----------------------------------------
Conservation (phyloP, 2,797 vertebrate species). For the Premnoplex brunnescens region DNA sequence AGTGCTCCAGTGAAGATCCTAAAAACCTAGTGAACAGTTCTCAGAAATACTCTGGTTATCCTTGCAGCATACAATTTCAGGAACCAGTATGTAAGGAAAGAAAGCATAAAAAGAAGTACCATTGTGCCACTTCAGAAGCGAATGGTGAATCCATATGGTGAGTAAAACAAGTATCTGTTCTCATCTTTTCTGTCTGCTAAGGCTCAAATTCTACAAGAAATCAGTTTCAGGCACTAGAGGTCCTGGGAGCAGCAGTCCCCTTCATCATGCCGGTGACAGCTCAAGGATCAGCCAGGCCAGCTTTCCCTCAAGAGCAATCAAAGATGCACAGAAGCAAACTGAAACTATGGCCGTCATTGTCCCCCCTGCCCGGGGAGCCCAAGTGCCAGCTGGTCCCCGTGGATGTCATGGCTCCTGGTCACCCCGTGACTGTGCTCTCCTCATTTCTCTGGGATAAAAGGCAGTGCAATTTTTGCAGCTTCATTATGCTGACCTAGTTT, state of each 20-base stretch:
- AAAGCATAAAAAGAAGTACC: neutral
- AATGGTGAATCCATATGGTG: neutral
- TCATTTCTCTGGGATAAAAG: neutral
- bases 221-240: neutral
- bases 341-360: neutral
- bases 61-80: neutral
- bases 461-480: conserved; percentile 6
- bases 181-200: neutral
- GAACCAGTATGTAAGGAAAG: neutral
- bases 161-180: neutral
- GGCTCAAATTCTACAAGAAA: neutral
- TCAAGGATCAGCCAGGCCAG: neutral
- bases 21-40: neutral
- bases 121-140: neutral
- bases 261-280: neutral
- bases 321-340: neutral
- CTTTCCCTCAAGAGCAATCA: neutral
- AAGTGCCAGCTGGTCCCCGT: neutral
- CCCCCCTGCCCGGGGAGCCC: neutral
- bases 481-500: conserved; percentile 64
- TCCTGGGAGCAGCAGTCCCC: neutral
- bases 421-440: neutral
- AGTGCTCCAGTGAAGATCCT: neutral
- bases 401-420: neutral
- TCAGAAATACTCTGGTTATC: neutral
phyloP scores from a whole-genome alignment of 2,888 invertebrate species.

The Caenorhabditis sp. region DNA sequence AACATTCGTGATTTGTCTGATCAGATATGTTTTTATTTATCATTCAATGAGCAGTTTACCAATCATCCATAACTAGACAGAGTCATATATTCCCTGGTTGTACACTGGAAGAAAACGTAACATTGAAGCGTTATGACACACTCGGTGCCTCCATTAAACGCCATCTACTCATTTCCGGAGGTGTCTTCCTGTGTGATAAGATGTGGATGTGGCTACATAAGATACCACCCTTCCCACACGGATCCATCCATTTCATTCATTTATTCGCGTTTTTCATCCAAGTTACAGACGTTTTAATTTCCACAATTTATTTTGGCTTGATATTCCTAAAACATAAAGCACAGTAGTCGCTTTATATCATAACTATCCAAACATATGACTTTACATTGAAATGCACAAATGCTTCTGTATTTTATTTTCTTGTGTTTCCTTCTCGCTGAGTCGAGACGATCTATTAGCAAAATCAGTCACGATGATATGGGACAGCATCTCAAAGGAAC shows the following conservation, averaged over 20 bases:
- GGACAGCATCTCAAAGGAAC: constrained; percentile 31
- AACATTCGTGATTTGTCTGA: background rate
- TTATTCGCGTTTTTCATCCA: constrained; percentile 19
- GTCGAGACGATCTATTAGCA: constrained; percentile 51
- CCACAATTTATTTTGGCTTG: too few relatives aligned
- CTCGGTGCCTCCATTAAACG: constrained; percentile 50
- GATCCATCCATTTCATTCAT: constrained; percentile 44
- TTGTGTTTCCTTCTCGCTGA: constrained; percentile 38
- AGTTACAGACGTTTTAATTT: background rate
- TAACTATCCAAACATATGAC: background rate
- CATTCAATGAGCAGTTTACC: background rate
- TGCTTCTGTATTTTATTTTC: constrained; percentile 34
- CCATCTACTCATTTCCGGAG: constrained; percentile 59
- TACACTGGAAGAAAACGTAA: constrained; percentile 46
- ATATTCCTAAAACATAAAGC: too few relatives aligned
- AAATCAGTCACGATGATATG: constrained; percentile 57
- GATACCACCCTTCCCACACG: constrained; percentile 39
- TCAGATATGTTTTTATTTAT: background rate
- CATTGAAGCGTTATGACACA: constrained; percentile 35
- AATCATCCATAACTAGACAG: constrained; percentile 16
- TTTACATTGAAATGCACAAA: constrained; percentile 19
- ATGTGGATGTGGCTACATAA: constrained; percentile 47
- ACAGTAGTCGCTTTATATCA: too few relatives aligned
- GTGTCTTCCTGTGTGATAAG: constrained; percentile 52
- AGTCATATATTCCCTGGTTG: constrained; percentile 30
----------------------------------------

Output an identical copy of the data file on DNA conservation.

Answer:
Conservation (phyloP, 2,797 vertebrate species). For the Premnoplex brunnescens region DNA sequence AGTGCTCCAGTGAAGATCCTAAAAACCTAGTGAACAGTTCTCAGAAATACTCTGGTTATCCTTGCAGCATACAATTTCAGGAACCAGTATGTAAGGAAAGAAAGCATAAAAAGAAGTACCATTGTGCCACTTCAGAAGCGAATGGTGAATCCATATGGTGAGTAAAACAAGTATCTGTTCTCATCTTTTCTGTCTGCTAAGGCTCAAATTCTACAAGAAATCAGTTTCAGGCACTAGAGGTCCTGGGAGCAGCAGTCCCCTTCATCATGCCGGTGACAGCTCAAGGATCAGCCAGGCCAGCTTTCCCTCAAGAGCAATCAAAGATGCACAGAAGCAAACTGAAACTATGGCCGTCATTGTCCCCCCTGCCCGGGGAGCCCAAGTGCCAGCTGGTCCCCGTGGATGTCATGGCTCCTGGTCACCCCGTGACTGTGCTCTCCTCATTTCTCTGGGATAAAAGGCAGTGCAATTTTTGCAGCTTCATTATGCTGACCTAGTTT, state of each 20-base stretch:
- AAAGCATAAAAAGAAGTACC: neutral
- AATGGTGAATCCATATGGTG: neutral
- TCATTTCTCTGGGATAAAAG: neutral
- bases 221-240: neutral
- bases 341-360: neutral
- bases 61-80: neutral
- bases 461-480: conserved; percentile 6
- bases 181-200: neutral
- GAACCAGTATGTAAGGAAAG: neutral
- bases 161-180: neutral
- GGCTCAAATTCTACAAGAAA: neutral
- TCAAGGATCAGCCAGGCCAG: neutral
- bases 21-40: neutral
- bases 121-140: neutral
- bases 261-280: neutral
- bases 321-340: neutral
- CTTTCCCTCAAGAGCAATCA: neutral
- AAGTGCCAGCTGGTCCCCGT: neutral
- CCCCCCTGCCCGGGGAGCCC: neutral
- bases 481-500: conserved; percentile 64
- TCCTGGGAGCAGCAGTCCCC: neutral
- bases 421-440: neutral
- AGTGCTCCAGTGAAGATCCT: neutral
- bases 401-420: neutral
- TCAGAAATACTCTGGTTATC: neutral
phyloP scores from a whole-genome alignment of 2,888 invertebrate species.

The Caenorhabditis sp. region DNA sequence AACATTCGTGATTTGTCTGATCAGATATGTTTTTATTTATCATTCAATGAGCAGTTTACCAATCATCCATAACTAGACAGAGTCATATATTCCCTGGTTGTACACTGGAAGAAAACGTAACATTGAAGCGTTATGACACACTCGGTGCCTCCATTAAACGCCATCTACTCATTTCCGGAGGTGTCTTCCTGTGTGATAAGATGTGGATGTGGCTACATAAGATACCACCCTTCCCACACGGATCCATCCATTTCATTCATTTATTCGCGTTTTTCATCCAAGTTACAGACGTTTTAATTTCCACAATTTATTTTGGCTTGATATTCCTAAAACATAAAGCACAGTAGTCGCTTTATATCATAACTATCCAAACATATGACTTTACATTGAAATGCACAAATGCTTCTGTATTTTATTTTCTTGTGTTTCCTTCTCGCTGAGTCGAGACGATCTATTAGCAAAATCAGTCACGATGATATGGGACAGCATCTCAAAGGAAC shows the following conservation, averaged over 20 bases:
- GGACAGCATCTCAAAGGAAC: constrained; percentile 31
- AACATTCGTGATTTGTCTGA: background rate
- TTATTCGCGTTTTTCATCCA: constrained; percentile 19
- GTCGAGACGATCTATTAGCA: constrained; percentile 51
- CCACAATTTATTTTGGCTTG: too few relatives aligned
- CTCGGTGCCTCCATTAAACG: constrained; percentile 50
- GATCCATCCATTTCATTCAT: constrained; percentile 44
- TTGTGTTTCCTTCTCGCTGA: constrained; percentile 38
- AGTTACAGACGTTTTAATTT: background rate
- TAACTATCCAAACATATGAC: background rate
- CATTCAATGAGCAGTTTACC: background rate
- TGCTTCTGTATTTTATTTTC: constrained; percentile 34
- CCATCTACTCATTTCCGGAG: constrained; percentile 59
- TACACTGGAAGAAAACGTAA: constrained; percentile 46
- ATATTCCTAAAACATAAAGC: too few relatives aligned
- AAATCAGTCACGATGATATG: constrained; percentile 57
- GATACCACCCTTCCCACACG: constrained; percentile 39
- TCAGATATGTTTTTATTTAT: background rate
- CATTGAAGCGTTATGACACA: constrained; percentile 35
- AATCATCCATAACTAGACAG: constrained; percentile 16
- TTTACATTGAAATGCACAAA: constrained; percentile 19
- ATGTGGATGTGGCTACATAA: constrained; percentile 47
- ACAGTAGTCGCTTTATATCA: too few relatives aligned
- GTGTCTTCCTGTGTGATAAG: constrained; percentile 52
- AGTCATATATTCCCTGGTTG: constrained; percentile 30